The COB (Chip On Board) memory chips present a challenge to data recovery engineers trying to recover data from them. The main obstacles lie in their internal structure: under the coating of black plastic, there is just a NAND crystal with small traces connected to the PCB. The procedure of coating removal is very dangerous since you can easily damage the NAND core. And even if you succeed, it doesn’t mean that you can read data from such a chip.
So what can you do if a NAND Flash drive with the eMMC chip that has a disabled controller, the COB controller, or even the COB memory chip ends up on your desk? In this article, we will show you the unique way to handle these untypical but commonly encountered cases.
Let’s explore the process of data recovery on the example of a Phison PS2251-67-5-based USB drive with the COB NAND chip that we have in our lab:
The first thing you should know – the chip-off is not an option here. And that’s where the ACE Lab Spider Board Adapter comes in. This adapter works perfectly with the monolithic devices including such untypical Flash Storage Devices as the drives with COB memory chips.
Before we start, let’s see which contacts and lines we need to read the NAND image. According to the ONFI.org specification, there are 16 of them:
- 1. Bus line – 8 contacts for 8-bit chips:
- I/O 0
- I/O 1
- I/O 2
- I/O 3
- I/O 4
- I/O 5
- I/O 6
- I/O 7
2. Command pins – 6 contacts:
3. Power Supply and Ground – 2 pins:
All these pins must be connected to the NAND chip before the reading procedure becomes possible.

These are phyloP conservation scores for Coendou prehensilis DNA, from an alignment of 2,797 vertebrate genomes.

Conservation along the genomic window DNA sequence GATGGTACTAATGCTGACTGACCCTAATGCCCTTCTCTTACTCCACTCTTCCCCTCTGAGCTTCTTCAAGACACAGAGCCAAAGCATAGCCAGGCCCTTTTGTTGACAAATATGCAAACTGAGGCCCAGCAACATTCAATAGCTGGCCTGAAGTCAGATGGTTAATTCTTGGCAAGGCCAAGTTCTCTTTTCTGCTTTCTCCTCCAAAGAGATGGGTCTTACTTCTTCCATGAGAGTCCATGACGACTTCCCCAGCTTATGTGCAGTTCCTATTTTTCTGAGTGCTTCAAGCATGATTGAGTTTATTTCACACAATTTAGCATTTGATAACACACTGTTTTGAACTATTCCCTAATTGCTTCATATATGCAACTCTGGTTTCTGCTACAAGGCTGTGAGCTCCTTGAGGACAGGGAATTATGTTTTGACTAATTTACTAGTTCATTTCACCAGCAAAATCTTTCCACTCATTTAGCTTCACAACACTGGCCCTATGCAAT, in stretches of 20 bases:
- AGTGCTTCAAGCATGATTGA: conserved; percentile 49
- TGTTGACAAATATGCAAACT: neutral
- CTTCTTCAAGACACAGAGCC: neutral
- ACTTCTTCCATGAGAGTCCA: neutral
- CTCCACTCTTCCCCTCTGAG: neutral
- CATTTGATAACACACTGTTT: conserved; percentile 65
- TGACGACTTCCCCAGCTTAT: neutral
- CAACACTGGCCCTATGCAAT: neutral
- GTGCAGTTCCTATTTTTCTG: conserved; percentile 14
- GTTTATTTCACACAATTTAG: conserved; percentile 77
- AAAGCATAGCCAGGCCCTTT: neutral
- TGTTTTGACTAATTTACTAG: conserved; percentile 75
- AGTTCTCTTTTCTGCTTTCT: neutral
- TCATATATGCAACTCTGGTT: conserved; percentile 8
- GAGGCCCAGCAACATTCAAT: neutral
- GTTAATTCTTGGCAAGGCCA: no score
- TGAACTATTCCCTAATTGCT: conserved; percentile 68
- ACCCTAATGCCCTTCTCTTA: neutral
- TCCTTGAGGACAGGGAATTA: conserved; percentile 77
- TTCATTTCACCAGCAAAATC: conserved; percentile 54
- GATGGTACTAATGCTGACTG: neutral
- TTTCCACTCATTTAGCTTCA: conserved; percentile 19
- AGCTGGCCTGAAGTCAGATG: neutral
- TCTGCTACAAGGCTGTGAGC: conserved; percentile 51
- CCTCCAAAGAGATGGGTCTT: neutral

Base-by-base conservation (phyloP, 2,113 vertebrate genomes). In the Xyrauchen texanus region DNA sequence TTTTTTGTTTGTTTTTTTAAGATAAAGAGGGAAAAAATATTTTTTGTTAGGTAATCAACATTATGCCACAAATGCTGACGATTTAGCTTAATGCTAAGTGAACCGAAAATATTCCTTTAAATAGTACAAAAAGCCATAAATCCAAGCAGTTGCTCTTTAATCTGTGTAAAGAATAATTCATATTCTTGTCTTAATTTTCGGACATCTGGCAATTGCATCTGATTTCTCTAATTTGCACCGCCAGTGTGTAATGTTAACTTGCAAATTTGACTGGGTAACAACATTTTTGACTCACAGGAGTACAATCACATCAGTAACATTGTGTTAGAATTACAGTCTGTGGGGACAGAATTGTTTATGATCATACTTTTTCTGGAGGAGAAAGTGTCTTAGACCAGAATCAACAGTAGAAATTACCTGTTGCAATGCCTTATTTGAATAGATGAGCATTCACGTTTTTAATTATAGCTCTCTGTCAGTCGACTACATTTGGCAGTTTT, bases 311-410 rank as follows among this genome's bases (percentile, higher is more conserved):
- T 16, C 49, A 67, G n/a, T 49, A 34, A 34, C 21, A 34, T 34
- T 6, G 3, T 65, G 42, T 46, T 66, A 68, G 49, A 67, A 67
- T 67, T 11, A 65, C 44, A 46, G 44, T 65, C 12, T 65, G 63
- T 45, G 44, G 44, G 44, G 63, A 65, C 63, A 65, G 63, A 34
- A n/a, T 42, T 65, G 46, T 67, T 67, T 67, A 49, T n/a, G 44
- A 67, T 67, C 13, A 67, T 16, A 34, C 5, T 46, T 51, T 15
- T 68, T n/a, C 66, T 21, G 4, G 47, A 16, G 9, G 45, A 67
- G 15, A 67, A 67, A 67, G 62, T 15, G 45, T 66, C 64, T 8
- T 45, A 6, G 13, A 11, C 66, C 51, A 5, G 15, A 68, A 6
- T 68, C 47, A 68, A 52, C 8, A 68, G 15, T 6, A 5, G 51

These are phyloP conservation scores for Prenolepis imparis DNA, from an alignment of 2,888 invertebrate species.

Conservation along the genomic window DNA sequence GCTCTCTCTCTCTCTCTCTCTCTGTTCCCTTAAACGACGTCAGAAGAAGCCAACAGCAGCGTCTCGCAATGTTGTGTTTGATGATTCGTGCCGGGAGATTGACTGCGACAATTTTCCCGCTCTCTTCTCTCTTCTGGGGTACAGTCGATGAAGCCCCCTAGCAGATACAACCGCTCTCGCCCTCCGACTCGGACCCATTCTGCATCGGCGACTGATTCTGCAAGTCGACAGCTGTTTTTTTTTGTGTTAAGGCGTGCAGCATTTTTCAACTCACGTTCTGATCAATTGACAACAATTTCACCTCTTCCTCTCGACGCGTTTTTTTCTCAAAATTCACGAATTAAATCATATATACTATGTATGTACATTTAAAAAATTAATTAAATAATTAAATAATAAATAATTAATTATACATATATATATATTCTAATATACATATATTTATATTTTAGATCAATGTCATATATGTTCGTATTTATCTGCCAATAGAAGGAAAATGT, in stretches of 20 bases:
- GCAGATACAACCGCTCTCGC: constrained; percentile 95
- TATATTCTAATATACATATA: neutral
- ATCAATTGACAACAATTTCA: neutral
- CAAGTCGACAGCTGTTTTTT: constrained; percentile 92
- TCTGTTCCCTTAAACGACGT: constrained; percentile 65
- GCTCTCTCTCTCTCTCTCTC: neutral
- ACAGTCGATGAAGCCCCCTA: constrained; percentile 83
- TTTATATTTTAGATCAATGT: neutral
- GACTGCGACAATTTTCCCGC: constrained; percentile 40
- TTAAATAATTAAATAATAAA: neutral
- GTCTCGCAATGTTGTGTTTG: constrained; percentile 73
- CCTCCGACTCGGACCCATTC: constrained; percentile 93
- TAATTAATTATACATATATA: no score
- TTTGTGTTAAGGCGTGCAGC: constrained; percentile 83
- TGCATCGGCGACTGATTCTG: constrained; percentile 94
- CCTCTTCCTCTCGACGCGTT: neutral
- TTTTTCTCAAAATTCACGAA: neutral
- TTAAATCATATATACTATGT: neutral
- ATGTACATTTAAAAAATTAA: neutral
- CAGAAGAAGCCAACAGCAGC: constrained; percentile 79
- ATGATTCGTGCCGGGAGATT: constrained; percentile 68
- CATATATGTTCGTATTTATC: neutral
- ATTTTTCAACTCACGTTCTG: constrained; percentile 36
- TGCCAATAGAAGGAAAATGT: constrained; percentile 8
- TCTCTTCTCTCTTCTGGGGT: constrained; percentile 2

We already know that we cannot get data from the COB chip due to the compound cover of black plastic. But! All modern NAND controllers are also based on the ONFI specification, so we can try reading data via the CPU!
Our first step is to find the Phison PS2251-67-5 controller’s datasheet on the Internet:
What do we see here? The Pins names are a little bit different, but we still can find the target pins here:
- 5 – I/O 0
- 11 – I/O 1
- 13 – I/O 2
- 15 – I/O 3
- 21 – I/O 4
- 23 – I/O 5
- 25 – I/O 6
- 27 – I/O 7
- 6 – CLE
- 7 – ALE
- 8 – WE
- 10 – RE
- 17 – CE
- 18 – R/B
Power Supply and GND:
- 35 – VCC
- 41 – GND
After that, we need to remove all the capacitors, transistors, and resistors from the PCB. Usually, they protect the board, the controller, and the NAND from the USB power supply. But, in terms of data recovery, they can create additional hurdles. That is why we strongly recommend you to get rid of all of them.
The next step is to arrange the pins by putting the needles on the controller pads. In practice, it is no different than the same procedure with monoliths, and it commonly takes about 7 minutes.
Then solder the VCC and GND! You should be able to send the PWR and the GND through the wires because you need to have a good NAND core powering.
Let’s start to arrange the needles:
The arrangement is ready!
Now, we are ready to launch the PC-3000 Flash software to set the needles connections:
After all these steps are made, we need to check the pins – there shouldn’t be any short circuit between them!
And here we get the chip ID!
Now we can read the NAND, fix the ECC, and apply the XOR. After all the preparations, you can finally recover data from the NAND Flash drive with the COB (Chip on Board) Memory Chip:
You can use the same approach when you recover data from the eMMC-based storage devices with the external controller.
It’s not a common eMMC chip with the NAND and the CPU inside – it’s a damaged, sorted eMMC with a disabled internal controller. The manufacturer used this eMMC as an external NAND chip coupled with the PS2251-67-5 controller. That’s why it will be useless to read this eMMC chip through the eMMC interface. But you can extract data from such a device using the method described in this article.
If you have any questions regarding your data recovery cases, you’re welcome to address them to the Technical Support department.